[10] Population in 1930 was 82,675 according to Richard Mattson, “National Register of Historic Places Multiple Property Documentation Form: Historic and Architectural Resources of Rural Mecklenburg County, North Carolina” (Washington: National Park Service, 1990), Sec E p. 16

[11] Emily D. Ramsey “Survey and Research Report for the Jesse and Mary K. Washam House” (Charlotte-Mecklenburg Historic Landmarks Commission, 2001).

[12] Thomas W. Hanchett, “Charlotte Architecture:  Design Through Time Part 2.” (Charlotte-Mecklenburg Historic Landmarks Commission). Available at http://landmarkscommission.org/educationarchitecturept.2.htm. 

[13] Catherine Bishir, North Carolina Architecture (Chapel Hill: University of North Carolina Press, 1990), p.294.

[14] Catherine Bishir, North Carolina Architecture (Chapel Hill: University of North Carolina Press, 1990) p.290

[15] Thomas W. Hanchett, “The Eastover Neighborhood: Charlotte's Elite Automobile Suburb” (Charlotte-Mecklenburg Historic Landmarks Commission).  In the files of the CMHLC, also found at http://www.cmhpf.org/neighborhoods/Eastover.html

[16] These calculations were derived from Charlotte Building Permits, on file in the Carolina Room in the main branch of the Public library of Charlotte and Mecklenburg County.  The collection includes permits that are roughly organized by the year from 1911 until 1935.

[17] Cecil D. Elliott, The American Architect from the Colonial Era to the Present (Jefferson, N.C. : McFarland & Co., 2003), p. 65.

[18] Graph in Architectural Forum, April 1936, p. 361

[19] Young, p. 59

[20] Franklin Toker, Falling Water Rising (New York: Alfred A. Knopf, 2004), p. 161. 

[21] Some permits are incomplete in terms of building types, but by looking at addresses, builder, and cost of project, a reasonable estimate can be made as to what was being built.  Generally, buildings that were not identified by use were residences.

[22] Blythe and Isenhour ledgers and workbooks are kept in the Special Collections of the Atkins Library at the University of North Carolina, Charlotte.

[23] Hanchett, “Eastover.”

[24] Hanchett, “Eastover.”

[25] The papers of Martin Boyer are on file in the Special Collections of the Atkins Library at the University of North Carolina, Charlotte.  Plans are numbered and some are dated. His notes indicate that the Piedmont Courts was a WPA project, however Tom Hanchett in his essay “The Belmont Villa Heights-Optimist Park Survey Area” indicates funding came from the United States Housing Administration.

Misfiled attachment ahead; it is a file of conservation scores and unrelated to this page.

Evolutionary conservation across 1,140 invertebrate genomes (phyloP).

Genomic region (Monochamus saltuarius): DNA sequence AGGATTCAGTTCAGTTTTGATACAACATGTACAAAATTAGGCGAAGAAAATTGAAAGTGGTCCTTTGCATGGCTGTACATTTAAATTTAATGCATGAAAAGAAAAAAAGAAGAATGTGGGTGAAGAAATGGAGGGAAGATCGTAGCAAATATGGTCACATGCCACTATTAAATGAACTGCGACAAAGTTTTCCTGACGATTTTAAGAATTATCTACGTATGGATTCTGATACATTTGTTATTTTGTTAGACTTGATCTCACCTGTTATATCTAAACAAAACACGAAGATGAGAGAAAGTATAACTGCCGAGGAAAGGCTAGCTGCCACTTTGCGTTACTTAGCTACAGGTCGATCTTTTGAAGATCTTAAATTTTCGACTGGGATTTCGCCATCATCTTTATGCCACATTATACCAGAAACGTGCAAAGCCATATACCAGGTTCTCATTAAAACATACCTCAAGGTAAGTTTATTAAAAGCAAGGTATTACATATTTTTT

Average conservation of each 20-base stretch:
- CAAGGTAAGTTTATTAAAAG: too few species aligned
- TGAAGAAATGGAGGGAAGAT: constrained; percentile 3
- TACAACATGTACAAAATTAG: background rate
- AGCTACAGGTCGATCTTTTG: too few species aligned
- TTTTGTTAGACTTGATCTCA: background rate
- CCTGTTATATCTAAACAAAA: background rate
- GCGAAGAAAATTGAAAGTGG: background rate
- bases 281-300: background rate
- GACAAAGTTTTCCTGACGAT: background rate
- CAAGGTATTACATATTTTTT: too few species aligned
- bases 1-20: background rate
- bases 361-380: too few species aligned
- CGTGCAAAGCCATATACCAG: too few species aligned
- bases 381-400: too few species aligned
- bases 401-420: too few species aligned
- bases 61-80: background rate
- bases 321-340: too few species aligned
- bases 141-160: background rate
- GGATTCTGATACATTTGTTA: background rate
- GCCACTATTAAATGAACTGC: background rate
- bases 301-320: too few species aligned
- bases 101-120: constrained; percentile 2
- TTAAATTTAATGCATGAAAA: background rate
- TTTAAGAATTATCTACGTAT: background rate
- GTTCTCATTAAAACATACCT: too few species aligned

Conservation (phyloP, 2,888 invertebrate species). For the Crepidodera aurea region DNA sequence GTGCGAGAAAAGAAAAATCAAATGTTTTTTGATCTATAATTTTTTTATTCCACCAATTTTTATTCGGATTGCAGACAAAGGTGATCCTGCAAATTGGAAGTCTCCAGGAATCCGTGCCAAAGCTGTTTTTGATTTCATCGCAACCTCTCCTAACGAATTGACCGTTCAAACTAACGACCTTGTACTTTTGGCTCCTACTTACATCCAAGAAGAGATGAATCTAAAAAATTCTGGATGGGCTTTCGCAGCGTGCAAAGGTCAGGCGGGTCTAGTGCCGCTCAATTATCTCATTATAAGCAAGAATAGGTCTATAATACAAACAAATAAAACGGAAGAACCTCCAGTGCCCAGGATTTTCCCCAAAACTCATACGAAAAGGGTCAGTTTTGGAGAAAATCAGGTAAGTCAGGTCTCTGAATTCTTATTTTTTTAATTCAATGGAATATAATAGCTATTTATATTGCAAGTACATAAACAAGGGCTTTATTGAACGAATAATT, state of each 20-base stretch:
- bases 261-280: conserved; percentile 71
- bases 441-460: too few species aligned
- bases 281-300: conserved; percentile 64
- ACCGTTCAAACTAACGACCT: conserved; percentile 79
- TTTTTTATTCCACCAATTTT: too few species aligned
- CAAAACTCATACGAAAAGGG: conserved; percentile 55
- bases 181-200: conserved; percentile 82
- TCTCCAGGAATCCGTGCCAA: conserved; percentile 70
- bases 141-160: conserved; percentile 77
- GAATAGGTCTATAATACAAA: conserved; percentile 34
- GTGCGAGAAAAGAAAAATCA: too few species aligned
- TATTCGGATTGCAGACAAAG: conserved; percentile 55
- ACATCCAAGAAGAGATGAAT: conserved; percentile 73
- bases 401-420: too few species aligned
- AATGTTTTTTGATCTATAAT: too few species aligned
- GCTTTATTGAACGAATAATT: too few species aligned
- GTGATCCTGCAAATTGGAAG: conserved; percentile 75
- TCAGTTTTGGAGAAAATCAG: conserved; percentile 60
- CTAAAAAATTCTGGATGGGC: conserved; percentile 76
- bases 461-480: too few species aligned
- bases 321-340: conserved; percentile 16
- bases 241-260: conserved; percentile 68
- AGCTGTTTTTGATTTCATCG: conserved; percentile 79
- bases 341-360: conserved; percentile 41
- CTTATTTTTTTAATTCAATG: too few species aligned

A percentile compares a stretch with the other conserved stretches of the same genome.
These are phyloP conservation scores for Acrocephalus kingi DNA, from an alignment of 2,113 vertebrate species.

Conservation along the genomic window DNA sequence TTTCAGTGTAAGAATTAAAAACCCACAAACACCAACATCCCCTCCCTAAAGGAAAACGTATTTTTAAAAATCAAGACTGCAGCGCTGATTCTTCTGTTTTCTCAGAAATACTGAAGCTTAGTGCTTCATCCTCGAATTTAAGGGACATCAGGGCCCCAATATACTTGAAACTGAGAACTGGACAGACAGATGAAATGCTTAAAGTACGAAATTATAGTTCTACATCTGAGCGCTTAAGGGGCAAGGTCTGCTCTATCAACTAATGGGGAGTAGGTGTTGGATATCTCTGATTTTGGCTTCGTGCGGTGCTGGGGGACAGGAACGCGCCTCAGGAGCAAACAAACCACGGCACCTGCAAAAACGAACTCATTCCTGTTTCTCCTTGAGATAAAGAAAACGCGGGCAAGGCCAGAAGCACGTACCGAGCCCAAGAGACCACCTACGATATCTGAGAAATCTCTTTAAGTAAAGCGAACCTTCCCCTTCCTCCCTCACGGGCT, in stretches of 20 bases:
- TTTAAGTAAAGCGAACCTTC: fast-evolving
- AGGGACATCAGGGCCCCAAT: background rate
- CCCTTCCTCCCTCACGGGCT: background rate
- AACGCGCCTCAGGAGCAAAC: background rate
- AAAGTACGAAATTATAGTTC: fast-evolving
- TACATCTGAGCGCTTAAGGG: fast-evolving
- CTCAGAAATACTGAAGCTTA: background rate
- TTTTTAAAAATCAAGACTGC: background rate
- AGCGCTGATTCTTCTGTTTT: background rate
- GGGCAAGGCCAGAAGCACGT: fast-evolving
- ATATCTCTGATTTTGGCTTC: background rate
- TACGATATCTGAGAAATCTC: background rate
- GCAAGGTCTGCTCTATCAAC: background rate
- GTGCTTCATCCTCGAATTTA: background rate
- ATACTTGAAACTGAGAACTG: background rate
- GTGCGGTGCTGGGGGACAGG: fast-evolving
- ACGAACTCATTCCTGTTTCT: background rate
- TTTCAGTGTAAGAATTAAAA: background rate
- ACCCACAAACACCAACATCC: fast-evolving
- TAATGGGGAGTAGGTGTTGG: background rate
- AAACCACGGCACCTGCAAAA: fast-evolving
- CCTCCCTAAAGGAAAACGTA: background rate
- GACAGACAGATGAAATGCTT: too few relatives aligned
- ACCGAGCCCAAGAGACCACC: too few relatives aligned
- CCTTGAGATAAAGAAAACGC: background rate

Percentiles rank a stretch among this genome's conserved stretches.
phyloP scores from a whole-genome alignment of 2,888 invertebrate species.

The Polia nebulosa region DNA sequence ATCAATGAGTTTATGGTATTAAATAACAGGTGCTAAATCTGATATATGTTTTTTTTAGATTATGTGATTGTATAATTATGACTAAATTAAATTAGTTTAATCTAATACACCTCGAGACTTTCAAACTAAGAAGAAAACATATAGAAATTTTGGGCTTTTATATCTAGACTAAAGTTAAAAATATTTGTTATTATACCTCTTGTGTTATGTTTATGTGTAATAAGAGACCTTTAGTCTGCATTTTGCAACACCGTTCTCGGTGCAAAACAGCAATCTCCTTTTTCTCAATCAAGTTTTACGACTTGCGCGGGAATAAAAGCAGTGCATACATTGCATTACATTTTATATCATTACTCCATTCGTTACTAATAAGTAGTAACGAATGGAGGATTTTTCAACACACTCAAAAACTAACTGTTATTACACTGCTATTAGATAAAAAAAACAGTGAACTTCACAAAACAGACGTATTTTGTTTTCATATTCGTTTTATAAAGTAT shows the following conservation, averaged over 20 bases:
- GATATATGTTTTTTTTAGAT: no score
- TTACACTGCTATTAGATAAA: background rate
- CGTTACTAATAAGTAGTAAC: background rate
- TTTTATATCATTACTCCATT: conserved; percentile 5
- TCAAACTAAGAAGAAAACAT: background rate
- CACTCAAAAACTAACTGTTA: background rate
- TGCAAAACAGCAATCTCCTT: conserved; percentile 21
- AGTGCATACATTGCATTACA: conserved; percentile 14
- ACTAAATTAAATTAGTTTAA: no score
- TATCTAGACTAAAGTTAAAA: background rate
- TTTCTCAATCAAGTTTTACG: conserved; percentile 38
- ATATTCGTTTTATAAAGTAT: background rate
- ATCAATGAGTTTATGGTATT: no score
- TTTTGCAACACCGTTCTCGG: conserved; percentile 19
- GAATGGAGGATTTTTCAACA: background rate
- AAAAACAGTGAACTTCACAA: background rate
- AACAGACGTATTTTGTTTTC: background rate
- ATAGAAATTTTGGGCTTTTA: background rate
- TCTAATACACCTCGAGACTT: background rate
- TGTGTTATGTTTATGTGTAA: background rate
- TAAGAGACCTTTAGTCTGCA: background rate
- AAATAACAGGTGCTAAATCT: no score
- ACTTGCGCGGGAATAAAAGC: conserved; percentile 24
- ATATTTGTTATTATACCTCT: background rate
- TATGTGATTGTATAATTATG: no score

[26] “It's Incredible - Perfect House Built for Five University Boys: Kenneth Tanner, Jr. and Four Others Occupy Collegiate Paradise at Hill.” News & Observer, Sunday, October 20, 1935.  As reprinted by the West House Coalition on their website http://elliekinnaird.org/westhouse/nando.html

[27] Bishir, p. 395.  A list of Hugh White properties on the National Register Study List is kept by the NC State Historic Preservation Office in Raleigh.

[28] H. Edward White, “From Architect to Map Salesman,” in The Great Depression - How We Coped Worked and Played: Life-Experience Stories From the Carolinas’ Piedmont, ed. Margaret G. Bigger, (Charlotte: ABA, 2001)1`, p.172.

[29] Elliot, p. 155.

[30] Gabrielle Esperdy, “The Odd-Job Alleyway of Building: Modernization, Marketing, and Architectural Practice in the 1930’s” Journal of Architectural Education, 4 (2005), pp. 24-40.

[31] Based on untitled article in Ladies Home Journal, April 1935, page 140, and on plan numbers from June 1938 issue.

[32] Wilson, p. 9.

[33] Elizabeth Mock, Built in USA: 1932-1944 (New York: The Museum of Modern Art, 1944), p. 7.

[34] Mock, p. 14.

[35] Bowman Field Historic District is listed with the National Register of Historic Places.  An essay of it significance is available from the Park Service at http://www.cr.nps.gov/nr/travel/aviation/bow.htm